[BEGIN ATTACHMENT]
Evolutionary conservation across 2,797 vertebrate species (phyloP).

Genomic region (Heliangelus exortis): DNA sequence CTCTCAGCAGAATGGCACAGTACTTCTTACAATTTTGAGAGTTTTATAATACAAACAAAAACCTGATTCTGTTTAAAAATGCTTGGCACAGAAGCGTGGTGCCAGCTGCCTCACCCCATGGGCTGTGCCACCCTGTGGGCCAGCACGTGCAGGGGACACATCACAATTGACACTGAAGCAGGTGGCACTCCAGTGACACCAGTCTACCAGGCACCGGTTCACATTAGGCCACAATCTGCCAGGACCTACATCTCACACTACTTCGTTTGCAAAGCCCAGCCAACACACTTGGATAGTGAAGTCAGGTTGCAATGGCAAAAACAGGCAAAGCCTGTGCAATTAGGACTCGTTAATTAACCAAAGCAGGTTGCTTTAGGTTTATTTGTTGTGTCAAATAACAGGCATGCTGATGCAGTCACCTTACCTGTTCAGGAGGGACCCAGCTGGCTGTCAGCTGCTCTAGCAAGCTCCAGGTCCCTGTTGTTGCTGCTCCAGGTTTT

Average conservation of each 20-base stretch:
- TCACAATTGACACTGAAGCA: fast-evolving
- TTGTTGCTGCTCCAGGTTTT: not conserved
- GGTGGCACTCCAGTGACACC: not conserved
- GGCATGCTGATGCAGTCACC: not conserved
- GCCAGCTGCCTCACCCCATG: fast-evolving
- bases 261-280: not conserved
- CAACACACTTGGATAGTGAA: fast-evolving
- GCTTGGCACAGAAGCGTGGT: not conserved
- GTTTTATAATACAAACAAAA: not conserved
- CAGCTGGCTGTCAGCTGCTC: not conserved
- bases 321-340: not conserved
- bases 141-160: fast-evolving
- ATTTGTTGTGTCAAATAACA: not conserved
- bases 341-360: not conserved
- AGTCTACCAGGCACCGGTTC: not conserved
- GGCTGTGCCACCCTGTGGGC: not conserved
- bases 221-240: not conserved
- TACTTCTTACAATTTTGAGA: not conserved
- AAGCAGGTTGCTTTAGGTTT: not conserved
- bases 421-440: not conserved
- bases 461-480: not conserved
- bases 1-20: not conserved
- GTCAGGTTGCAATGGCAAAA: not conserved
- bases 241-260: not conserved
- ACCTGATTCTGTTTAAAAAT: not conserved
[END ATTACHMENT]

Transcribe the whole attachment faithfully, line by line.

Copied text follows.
Evolutionary conservation across 2,797 vertebrate species (phyloP).

Genomic region (Heliangelus exortis): DNA sequence CTCTCAGCAGAATGGCACAGTACTTCTTACAATTTTGAGAGTTTTATAATACAAACAAAAACCTGATTCTGTTTAAAAATGCTTGGCACAGAAGCGTGGTGCCAGCTGCCTCACCCCATGGGCTGTGCCACCCTGTGGGCCAGCACGTGCAGGGGACACATCACAATTGACACTGAAGCAGGTGGCACTCCAGTGACACCAGTCTACCAGGCACCGGTTCACATTAGGCCACAATCTGCCAGGACCTACATCTCACACTACTTCGTTTGCAAAGCCCAGCCAACACACTTGGATAGTGAAGTCAGGTTGCAATGGCAAAAACAGGCAAAGCCTGTGCAATTAGGACTCGTTAATTAACCAAAGCAGGTTGCTTTAGGTTTATTTGTTGTGTCAAATAACAGGCATGCTGATGCAGTCACCTTACCTGTTCAGGAGGGACCCAGCTGGCTGTCAGCTGCTCTAGCAAGCTCCAGGTCCCTGTTGTTGCTGCTCCAGGTTTT

Average conservation of each 20-base stretch:
- TCACAATTGACACTGAAGCA: fast-evolving
- TTGTTGCTGCTCCAGGTTTT: not conserved
- GGTGGCACTCCAGTGACACC: not conserved
- GGCATGCTGATGCAGTCACC: not conserved
- GCCAGCTGCCTCACCCCATG: fast-evolving
- bases 261-280: not conserved
- CAACACACTTGGATAGTGAA: fast-evolving
- GCTTGGCACAGAAGCGTGGT: not conserved
- GTTTTATAATACAAACAAAA: not conserved
- CAGCTGGCTGTCAGCTGCTC: not conserved
- bases 321-340: not conserved
- bases 141-160: fast-evolving
- ATTTGTTGTGTCAAATAACA: not conserved
- bases 341-360: not conserved
- AGTCTACCAGGCACCGGTTC: not conserved
- GGCTGTGCCACCCTGTGGGC: not conserved
- bases 221-240: not conserved
- TACTTCTTACAATTTTGAGA: not conserved
- AAGCAGGTTGCTTTAGGTTT: not conserved
- bases 421-440: not conserved
- bases 461-480: not conserved
- bases 1-20: not conserved
- GTCAGGTTGCAATGGCAAAA: not conserved
- bases 241-260: not conserved
- ACCTGATTCTGTTTAAAAAT: not conserved